If you had told me I would have eventually become a science communicator, I would’ve been absolutely shocked. It’s not because I lack the skills, but rather, it’s just not a role I ever saw myself in.
The Fins United Initiative (TFUI) has humble beginnings: it all started with a book. I was an undergraduate marine biology student who wanted to do more around her community of Sarasota, Florida. Going through my marine laboratory’s library, I noticed there was no book about the sharks, skates, and rays of Sarasota Bay. I reached out to my then-adviser to see if I could create such a book and she gave me her blessings. I spent weeks researching, drawing, formatting and finally was able to self publish the guide that now proudly sits in New College of Florida’s library.
I wasn’t satisfied, though. Realizing how little the community knew about these predators in their own backyard, and that many never visit Mote Marine Laboratory (a favorite aquarium of mine to this day), I decided to take matters in my own hands, and reached out to an advisor and told her my plan to visit science classes during their environmental science sections, and discuss the roles sharks play in the ocean. She was a marine educator herself, and helped me network with local teachers. Intrigued, they booked me in, and I was soon putting together a PowerPoint that I would hope be enjoyed by all.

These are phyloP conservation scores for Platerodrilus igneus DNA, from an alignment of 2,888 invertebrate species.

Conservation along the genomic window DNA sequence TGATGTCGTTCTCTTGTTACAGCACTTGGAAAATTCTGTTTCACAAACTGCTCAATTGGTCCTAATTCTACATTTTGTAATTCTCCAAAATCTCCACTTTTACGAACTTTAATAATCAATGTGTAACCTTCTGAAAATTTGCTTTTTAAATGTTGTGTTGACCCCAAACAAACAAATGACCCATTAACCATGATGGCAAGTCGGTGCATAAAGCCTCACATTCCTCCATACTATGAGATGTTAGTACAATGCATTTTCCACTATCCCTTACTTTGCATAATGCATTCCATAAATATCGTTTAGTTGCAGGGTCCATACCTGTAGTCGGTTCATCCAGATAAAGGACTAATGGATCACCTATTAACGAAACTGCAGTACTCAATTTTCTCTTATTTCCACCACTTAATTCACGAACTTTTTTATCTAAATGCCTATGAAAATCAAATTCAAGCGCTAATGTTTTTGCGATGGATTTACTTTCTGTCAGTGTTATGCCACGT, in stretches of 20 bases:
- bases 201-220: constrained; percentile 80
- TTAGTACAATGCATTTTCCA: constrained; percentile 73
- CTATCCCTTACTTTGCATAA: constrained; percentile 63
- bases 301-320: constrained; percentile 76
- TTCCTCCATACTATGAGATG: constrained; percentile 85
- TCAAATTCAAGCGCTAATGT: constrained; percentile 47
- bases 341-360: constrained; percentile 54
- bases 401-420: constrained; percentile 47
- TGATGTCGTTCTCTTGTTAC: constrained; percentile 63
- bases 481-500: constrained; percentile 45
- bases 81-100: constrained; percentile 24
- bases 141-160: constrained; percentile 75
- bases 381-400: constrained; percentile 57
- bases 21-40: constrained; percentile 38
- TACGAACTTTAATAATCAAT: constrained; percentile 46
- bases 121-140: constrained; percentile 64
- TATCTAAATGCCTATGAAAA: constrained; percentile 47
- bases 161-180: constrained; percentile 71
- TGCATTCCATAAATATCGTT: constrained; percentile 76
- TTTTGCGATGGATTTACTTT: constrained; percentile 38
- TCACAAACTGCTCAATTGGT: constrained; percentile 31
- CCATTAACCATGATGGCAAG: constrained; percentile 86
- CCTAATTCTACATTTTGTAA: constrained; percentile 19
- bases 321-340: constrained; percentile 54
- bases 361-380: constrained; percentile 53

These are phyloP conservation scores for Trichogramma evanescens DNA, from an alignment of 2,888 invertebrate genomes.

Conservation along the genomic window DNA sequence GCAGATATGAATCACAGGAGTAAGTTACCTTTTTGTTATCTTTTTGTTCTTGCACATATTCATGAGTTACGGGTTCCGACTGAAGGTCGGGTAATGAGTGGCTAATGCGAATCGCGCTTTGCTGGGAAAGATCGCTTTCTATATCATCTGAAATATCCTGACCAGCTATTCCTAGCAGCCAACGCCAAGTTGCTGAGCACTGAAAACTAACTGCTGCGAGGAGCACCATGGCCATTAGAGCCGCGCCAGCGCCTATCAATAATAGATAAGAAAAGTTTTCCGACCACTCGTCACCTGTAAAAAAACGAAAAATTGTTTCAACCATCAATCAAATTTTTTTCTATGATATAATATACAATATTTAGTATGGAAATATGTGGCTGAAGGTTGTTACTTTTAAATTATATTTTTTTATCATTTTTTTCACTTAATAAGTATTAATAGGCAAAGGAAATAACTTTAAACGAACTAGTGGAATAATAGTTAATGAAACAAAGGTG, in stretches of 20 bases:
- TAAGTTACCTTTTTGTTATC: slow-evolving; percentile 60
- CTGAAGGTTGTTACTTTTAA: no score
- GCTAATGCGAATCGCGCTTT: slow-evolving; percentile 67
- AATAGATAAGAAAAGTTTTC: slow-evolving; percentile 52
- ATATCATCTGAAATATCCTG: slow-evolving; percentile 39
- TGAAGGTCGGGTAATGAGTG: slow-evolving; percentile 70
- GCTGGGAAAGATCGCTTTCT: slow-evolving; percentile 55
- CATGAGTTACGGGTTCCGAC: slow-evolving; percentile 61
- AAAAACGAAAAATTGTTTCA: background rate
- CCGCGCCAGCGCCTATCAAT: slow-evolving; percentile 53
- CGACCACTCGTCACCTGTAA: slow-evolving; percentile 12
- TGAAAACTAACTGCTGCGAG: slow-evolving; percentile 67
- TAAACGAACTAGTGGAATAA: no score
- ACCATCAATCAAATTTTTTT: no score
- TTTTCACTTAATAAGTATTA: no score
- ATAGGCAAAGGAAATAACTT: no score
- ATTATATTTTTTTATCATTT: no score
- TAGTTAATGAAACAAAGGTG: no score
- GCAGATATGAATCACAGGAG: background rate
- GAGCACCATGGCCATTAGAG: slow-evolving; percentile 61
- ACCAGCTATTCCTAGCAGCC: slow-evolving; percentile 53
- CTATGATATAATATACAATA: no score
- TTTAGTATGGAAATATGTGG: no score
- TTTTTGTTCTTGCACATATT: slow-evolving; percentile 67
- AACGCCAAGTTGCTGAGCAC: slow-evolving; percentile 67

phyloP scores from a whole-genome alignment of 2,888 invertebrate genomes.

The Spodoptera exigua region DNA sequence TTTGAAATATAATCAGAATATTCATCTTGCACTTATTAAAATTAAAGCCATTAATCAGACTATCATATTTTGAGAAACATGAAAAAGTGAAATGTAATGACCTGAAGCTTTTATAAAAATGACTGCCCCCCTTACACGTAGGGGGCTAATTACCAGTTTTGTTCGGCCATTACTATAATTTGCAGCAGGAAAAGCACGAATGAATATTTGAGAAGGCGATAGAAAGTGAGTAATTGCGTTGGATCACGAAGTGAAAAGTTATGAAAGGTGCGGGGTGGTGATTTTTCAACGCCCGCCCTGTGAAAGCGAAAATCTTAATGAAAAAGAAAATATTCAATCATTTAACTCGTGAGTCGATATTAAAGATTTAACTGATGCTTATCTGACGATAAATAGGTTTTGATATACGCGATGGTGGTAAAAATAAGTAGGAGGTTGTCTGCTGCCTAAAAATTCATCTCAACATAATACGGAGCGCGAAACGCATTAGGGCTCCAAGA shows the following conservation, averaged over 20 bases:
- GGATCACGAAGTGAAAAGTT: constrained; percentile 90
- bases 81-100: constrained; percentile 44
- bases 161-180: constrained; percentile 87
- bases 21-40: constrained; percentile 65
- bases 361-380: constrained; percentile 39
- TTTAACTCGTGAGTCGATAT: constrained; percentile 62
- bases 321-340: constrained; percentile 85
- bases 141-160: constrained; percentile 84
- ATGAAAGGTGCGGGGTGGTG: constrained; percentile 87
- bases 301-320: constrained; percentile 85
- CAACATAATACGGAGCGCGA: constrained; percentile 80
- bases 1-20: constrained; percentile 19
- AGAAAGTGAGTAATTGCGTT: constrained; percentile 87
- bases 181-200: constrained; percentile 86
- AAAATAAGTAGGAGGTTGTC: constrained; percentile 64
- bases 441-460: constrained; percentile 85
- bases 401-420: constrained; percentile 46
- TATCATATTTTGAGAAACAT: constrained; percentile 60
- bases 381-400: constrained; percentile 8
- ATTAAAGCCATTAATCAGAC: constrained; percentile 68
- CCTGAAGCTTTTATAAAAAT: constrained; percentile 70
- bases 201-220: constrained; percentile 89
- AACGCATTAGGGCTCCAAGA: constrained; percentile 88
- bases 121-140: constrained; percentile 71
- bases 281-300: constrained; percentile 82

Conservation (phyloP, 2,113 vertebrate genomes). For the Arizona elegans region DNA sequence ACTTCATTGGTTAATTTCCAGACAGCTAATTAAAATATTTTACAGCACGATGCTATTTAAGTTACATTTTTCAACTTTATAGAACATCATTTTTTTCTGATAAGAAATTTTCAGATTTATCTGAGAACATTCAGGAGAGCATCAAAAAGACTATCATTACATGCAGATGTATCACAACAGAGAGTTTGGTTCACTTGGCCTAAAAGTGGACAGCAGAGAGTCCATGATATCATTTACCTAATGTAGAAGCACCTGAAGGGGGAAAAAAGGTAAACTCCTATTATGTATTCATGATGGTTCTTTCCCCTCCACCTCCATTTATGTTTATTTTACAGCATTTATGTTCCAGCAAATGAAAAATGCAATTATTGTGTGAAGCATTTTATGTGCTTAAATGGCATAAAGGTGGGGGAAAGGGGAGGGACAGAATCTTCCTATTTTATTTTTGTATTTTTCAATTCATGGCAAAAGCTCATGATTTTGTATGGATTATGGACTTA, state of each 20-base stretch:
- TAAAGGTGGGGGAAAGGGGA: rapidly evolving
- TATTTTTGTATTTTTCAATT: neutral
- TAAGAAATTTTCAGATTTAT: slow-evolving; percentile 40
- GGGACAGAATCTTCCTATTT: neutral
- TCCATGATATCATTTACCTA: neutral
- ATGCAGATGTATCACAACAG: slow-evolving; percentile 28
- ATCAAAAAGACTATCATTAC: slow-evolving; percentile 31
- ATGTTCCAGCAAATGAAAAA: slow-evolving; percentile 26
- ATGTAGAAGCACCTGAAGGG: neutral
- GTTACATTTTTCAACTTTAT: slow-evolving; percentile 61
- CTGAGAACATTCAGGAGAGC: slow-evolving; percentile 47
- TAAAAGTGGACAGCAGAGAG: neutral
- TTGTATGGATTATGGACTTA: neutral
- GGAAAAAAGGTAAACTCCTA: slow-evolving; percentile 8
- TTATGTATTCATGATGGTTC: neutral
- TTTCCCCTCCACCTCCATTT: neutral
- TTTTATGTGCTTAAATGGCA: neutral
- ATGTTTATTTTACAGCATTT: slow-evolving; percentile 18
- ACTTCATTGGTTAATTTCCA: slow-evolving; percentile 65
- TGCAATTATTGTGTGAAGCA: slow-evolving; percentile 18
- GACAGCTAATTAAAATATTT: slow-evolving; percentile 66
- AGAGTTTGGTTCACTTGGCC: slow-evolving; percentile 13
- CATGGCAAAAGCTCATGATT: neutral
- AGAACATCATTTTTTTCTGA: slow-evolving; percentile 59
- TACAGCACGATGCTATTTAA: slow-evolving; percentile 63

I was new to this and, to put it bluntly, I had no idea what I was doing and had five different classes in my first week. The first class I invited a scientist to talk via Skype to the class during some of my presentation time, but the students weren’t as engaged; I opted for props, personal stories, and interactive engagement instead. I coined the name “Sarasota Fins” for the little program, and made a website to direct teachers to. I added a blog and started showcasing different sharks around Sarasota and worldwide. During my college breaks I would return to Orlando, and my old teachers were keen on having me come present. Those teachers passed me on to their friends out-of-state and before I was six months into this endeavor I was doing Skype calls into classrooms!
Sarasota Fins grew, and when I moved to New Zealand for my MSc, I rebranded to the more globally minded The Fins United Initiative which focused on more diverse Chondrichthyans (sharks, skates, rays and chimaeras).
My science career is now no longer just academic; I collaborate and meet with policy makers, non-profit organizations, and other educational outreach programs. This little niche I’ve created for myself isn’t new (there are other shark education and conservation programs I share a platform with), but TFUI is unique in that it’s mostly run by young adults and recent college graduates—many of whom are female!
This is a long-winded way to say “Hello!” My name is Melissa C. Marquez, founder of TFUI, and I’m happy to be joining the FemSTEM team and helping young women climb the leadership ladder. By collaborating with FemSTEM, I hope this “STEM Saturdays” series will assist in preparing young women for the STEM workforce by sharing what has and has not worked for me and several women colleagues. This series aims to be interactive, by asking what <i>you</i> want help with, too!
I’m excited to embark on this journey!